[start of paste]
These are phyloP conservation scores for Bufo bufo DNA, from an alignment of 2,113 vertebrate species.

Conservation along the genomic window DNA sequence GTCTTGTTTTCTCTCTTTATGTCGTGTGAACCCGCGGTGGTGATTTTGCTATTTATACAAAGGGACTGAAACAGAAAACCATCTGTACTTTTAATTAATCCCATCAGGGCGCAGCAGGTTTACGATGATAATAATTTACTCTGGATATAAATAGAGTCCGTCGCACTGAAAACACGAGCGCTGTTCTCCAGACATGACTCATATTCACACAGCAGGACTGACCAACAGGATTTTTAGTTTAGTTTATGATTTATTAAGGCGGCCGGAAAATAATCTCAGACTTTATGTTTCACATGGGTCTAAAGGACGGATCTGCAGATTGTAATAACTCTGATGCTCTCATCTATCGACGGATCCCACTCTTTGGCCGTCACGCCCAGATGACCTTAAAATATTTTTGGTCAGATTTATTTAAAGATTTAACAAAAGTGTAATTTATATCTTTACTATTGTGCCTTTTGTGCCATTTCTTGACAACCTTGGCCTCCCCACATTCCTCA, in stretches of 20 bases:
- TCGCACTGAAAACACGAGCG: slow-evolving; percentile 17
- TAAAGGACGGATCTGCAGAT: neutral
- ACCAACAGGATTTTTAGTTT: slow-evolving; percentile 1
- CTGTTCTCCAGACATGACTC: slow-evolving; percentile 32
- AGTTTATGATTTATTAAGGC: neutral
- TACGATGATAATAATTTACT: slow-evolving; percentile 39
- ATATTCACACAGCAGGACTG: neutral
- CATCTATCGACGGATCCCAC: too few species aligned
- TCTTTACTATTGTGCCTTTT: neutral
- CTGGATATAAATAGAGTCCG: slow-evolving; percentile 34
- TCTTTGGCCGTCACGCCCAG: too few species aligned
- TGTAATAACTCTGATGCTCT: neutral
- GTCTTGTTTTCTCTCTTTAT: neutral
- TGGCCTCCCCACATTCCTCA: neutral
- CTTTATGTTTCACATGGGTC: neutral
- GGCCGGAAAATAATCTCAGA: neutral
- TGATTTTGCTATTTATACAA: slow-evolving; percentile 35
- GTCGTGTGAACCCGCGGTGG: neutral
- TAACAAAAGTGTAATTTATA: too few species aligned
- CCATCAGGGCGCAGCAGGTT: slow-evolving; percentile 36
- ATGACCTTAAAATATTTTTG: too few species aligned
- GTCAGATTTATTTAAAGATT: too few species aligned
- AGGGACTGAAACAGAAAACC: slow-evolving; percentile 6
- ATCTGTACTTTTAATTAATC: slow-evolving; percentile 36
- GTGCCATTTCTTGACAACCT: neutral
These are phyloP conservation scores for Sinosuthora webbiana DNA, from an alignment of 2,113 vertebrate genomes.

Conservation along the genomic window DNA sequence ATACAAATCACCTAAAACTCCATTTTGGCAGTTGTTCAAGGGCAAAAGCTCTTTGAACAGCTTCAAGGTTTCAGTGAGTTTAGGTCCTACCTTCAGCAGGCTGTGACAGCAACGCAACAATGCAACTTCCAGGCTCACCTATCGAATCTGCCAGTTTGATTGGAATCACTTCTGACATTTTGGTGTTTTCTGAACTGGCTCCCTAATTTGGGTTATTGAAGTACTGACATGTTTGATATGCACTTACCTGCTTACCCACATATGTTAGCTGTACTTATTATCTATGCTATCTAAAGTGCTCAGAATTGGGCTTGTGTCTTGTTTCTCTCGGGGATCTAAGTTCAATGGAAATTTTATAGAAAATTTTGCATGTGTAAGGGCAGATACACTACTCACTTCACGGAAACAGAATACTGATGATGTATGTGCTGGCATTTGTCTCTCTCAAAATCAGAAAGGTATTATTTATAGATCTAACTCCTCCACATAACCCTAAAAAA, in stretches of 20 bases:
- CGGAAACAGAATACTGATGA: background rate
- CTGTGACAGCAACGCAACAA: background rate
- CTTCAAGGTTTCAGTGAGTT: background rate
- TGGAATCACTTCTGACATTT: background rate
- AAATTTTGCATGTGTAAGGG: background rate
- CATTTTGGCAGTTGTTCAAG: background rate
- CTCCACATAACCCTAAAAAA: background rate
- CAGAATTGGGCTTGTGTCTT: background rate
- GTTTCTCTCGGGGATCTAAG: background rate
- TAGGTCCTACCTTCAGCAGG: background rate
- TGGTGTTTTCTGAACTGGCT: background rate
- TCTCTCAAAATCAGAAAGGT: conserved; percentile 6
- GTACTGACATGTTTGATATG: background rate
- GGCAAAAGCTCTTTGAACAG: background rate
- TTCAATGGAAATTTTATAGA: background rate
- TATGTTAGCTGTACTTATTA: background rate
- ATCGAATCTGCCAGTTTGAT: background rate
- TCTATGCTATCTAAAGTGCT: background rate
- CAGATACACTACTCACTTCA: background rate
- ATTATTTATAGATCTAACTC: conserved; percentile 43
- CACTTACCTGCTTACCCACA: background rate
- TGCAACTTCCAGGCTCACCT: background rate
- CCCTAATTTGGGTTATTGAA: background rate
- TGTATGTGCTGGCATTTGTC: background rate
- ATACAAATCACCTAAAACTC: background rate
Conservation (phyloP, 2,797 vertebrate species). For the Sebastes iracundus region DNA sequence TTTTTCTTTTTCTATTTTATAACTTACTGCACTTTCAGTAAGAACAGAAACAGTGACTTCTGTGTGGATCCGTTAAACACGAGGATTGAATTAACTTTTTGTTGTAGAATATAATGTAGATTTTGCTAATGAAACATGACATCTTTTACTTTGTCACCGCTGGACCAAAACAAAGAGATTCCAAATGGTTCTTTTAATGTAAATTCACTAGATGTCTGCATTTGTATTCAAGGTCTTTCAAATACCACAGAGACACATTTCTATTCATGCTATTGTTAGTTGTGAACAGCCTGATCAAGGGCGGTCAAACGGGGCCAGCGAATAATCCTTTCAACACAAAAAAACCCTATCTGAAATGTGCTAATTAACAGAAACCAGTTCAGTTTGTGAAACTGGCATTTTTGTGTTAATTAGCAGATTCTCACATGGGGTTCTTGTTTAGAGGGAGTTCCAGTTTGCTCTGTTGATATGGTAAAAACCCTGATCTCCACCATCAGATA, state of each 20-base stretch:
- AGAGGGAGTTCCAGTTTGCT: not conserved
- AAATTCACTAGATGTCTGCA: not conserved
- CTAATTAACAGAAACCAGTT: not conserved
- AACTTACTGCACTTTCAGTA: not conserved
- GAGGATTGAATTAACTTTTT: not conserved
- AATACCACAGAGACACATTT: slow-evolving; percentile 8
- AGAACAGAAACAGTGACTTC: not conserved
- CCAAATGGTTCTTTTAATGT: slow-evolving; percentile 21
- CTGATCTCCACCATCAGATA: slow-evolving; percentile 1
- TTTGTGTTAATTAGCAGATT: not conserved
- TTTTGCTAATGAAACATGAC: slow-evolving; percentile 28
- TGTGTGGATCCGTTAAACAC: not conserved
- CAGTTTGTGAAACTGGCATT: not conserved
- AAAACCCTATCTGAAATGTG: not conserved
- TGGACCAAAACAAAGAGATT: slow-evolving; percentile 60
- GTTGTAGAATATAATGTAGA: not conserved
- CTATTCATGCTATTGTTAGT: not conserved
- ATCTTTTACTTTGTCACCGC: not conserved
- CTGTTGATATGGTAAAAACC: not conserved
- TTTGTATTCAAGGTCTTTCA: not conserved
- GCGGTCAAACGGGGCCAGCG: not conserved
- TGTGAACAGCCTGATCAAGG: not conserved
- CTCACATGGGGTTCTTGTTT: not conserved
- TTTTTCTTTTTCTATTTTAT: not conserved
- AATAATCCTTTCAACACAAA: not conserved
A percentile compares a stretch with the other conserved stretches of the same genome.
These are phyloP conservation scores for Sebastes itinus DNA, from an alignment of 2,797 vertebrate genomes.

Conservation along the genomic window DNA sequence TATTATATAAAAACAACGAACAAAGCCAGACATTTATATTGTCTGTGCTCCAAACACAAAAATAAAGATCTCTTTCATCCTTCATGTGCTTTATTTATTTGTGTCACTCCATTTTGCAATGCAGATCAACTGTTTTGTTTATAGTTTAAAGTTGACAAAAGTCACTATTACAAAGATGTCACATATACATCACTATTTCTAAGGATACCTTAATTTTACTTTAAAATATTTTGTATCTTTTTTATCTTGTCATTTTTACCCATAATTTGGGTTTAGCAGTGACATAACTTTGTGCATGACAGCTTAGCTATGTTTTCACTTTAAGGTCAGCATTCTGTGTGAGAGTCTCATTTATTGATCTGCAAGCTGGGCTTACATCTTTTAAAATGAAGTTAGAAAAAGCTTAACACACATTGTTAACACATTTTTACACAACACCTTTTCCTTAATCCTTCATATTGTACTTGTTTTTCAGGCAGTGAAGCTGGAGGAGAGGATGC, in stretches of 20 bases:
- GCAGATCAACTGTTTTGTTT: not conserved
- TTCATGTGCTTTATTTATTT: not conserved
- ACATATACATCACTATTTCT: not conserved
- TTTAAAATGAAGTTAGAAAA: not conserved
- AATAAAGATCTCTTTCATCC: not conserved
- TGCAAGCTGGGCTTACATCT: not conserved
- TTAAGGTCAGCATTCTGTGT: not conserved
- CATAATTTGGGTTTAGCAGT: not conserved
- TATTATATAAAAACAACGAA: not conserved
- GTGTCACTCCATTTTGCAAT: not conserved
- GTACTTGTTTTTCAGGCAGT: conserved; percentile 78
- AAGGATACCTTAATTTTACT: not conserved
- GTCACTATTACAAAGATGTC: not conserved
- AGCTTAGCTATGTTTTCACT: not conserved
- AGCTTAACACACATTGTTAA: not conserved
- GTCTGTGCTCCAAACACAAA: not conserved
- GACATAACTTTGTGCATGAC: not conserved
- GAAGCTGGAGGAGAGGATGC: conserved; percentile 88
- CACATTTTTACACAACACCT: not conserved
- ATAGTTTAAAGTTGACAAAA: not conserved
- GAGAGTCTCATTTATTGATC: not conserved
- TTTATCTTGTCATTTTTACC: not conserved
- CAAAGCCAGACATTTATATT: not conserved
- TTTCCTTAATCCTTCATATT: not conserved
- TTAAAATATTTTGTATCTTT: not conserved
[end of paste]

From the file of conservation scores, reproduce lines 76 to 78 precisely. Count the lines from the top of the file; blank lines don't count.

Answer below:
- GCGGTCAAACGGGGCCAGCG: not conserved
- TGTGAACAGCCTGATCAAGG: not conserved
- CTCACATGGGGTTCTTGTTT: not conserved